By Jenny Peters
“Julie & Julia” is mostly a delight. Meryl Streep as Julia Child is priceless, Stanley Tucci as her ever-loving husband Paul provides perfect support, and Jane Lynch’s quick cameo as her too-tall sister Dorothy is wonderful.
Writer-director Nora Ephron (“Sleepless in Seattle,” “Michael,” “You’ve Got Mail”) mixes up a yummy stew when she’s telling Julia’s story, which begins when she and Paul move to France in 1949 and ends just as her seminal cookbook, “Mastering the Art of French Cooking,” is published in America in 1961. Child’s lifelong love of food is wonderfully presented, as is the romance that she and her husband shared for more than forty years.
The “Julie” in the title is another real-life character, blogger-turned-book-author Julie Powell. Amy Adams plays Julie, a frustrated writer who is slogging through tough a post-911 government job, counseling victims and families on how to navigate the claim process for monetary compensation. It’s giving her the blues, until she hits upon an idea. Why not make every one of the recipes (over 500) in Julia’s famed cookbook, within a single year, and blog about her experience? With her husband’s concurrence, Julie begins the experiment.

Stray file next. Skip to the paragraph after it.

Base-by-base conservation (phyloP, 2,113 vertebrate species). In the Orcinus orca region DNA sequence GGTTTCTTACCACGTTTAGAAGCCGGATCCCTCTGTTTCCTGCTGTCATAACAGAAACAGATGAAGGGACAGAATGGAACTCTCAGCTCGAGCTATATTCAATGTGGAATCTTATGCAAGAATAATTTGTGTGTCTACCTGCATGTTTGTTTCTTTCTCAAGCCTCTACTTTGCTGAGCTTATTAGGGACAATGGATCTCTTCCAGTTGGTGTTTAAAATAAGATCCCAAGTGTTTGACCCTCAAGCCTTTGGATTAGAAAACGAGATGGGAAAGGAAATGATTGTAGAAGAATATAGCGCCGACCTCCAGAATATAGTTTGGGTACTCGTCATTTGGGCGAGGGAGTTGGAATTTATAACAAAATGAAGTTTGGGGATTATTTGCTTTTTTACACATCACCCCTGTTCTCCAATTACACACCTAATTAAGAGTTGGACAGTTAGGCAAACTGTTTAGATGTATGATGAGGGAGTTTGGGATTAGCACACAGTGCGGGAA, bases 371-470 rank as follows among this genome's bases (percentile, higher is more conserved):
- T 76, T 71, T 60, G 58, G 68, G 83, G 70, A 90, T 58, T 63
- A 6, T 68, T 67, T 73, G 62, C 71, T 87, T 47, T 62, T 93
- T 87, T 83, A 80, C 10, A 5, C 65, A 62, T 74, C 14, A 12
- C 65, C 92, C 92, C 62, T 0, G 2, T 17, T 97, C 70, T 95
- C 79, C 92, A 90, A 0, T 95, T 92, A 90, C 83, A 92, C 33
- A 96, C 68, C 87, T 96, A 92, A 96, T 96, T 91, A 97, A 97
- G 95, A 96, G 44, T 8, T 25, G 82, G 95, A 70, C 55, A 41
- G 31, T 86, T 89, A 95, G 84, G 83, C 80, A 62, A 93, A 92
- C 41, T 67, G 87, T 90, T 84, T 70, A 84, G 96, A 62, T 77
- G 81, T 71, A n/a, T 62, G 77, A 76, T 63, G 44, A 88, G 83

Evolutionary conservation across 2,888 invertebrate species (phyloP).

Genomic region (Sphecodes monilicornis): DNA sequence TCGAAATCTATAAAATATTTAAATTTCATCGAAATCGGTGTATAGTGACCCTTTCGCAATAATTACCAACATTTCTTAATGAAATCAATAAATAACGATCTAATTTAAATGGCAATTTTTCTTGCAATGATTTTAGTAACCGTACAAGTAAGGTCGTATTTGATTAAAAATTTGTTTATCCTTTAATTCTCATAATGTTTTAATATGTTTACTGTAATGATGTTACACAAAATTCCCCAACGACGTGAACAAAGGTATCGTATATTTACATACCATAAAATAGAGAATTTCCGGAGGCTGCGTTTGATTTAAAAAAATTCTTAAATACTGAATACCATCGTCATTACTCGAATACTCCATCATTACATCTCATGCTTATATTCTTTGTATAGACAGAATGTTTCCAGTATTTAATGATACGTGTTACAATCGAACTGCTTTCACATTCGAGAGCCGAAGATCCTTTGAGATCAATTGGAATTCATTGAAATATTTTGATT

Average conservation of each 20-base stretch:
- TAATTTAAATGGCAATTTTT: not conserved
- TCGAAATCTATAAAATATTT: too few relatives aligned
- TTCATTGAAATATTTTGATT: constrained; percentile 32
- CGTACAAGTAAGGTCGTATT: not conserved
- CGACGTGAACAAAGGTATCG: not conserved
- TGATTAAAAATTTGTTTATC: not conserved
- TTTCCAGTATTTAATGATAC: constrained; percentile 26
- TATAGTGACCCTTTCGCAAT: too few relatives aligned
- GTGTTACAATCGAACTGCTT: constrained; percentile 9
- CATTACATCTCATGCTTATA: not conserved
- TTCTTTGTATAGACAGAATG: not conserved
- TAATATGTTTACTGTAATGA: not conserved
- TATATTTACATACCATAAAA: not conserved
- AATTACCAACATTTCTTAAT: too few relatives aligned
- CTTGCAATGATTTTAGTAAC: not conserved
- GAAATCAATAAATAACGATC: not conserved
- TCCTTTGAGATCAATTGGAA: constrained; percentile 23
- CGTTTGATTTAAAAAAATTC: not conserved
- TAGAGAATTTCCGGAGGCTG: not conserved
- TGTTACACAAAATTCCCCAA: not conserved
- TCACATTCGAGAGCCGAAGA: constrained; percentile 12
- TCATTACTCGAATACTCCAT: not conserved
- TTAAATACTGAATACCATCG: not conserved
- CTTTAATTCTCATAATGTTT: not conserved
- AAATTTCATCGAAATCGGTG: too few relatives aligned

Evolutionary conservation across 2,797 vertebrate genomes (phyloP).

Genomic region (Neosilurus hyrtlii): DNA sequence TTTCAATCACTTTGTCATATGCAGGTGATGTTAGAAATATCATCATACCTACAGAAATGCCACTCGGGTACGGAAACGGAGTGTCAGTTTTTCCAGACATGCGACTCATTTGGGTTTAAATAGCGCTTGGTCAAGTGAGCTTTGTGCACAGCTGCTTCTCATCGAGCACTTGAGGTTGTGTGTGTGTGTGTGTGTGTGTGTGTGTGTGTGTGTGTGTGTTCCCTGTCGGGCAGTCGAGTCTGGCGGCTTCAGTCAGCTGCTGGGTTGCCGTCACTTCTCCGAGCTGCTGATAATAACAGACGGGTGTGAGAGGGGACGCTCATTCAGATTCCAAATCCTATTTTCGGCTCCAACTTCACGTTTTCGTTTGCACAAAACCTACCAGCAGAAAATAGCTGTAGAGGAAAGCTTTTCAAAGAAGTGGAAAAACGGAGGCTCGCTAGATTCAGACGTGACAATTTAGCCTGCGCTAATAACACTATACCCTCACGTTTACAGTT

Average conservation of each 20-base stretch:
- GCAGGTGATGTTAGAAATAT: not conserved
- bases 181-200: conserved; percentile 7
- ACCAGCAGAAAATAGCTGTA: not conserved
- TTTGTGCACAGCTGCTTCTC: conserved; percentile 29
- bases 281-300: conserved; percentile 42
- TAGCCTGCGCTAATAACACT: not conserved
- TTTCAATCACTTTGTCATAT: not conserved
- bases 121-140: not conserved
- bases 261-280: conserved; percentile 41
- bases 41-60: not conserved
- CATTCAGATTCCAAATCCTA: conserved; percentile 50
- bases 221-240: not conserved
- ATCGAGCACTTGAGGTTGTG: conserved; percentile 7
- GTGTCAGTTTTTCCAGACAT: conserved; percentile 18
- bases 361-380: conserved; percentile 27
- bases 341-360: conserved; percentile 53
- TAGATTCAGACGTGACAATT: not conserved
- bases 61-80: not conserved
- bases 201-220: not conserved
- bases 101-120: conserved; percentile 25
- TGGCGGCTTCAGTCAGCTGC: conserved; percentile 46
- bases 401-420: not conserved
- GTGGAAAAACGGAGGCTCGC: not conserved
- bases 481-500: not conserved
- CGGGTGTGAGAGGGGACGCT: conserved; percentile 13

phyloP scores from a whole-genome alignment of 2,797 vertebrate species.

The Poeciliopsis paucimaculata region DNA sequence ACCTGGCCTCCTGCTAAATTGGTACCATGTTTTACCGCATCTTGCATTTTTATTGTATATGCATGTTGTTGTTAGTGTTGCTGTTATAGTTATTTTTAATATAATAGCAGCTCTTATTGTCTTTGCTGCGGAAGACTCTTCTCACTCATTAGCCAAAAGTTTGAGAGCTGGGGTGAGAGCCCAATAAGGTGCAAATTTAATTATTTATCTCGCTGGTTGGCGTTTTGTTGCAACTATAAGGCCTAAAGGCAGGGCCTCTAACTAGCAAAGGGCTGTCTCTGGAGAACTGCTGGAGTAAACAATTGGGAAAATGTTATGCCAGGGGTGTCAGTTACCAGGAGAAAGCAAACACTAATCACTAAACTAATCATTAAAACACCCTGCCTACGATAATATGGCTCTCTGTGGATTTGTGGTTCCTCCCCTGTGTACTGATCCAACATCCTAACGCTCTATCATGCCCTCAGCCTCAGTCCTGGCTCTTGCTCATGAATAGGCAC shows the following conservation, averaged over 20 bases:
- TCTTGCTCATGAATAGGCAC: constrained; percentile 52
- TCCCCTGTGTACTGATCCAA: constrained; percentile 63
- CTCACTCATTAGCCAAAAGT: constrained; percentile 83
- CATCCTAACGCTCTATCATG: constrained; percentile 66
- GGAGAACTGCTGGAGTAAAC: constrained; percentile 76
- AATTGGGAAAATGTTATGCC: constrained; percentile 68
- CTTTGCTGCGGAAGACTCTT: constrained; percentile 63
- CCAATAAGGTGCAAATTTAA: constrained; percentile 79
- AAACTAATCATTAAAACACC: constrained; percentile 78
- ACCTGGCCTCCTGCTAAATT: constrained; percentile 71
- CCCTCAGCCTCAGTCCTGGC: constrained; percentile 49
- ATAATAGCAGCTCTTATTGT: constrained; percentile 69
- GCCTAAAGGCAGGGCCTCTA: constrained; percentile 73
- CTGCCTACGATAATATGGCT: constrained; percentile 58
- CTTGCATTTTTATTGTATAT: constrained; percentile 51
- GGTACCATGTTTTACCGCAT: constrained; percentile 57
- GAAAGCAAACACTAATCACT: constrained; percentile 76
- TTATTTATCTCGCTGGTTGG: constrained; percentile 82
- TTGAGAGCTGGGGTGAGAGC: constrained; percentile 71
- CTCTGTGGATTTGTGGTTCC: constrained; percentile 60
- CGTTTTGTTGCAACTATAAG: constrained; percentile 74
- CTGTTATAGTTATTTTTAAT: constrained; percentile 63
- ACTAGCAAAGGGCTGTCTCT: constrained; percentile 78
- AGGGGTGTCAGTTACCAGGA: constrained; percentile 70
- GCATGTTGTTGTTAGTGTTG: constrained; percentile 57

That contemporary side of “Julie & Julia” is much less compelling than the long-ago segments, mostly because Julie cannot hold a candle to Julia. Larger than life in every way, Julia Child became an icon of the foodie movement in America as her career as the first real television chef/star went into the stratosphere, and this loving, funny look at the years that shaped her is simply terrific.
If you are an avowed foodie or a struggling writer, both sides of the story will resonate; probably so much that you should add another jet to our rating of this film. If not, Meryl Streep’s performance alone makes “Julie & Julia” well worth the price of admission.
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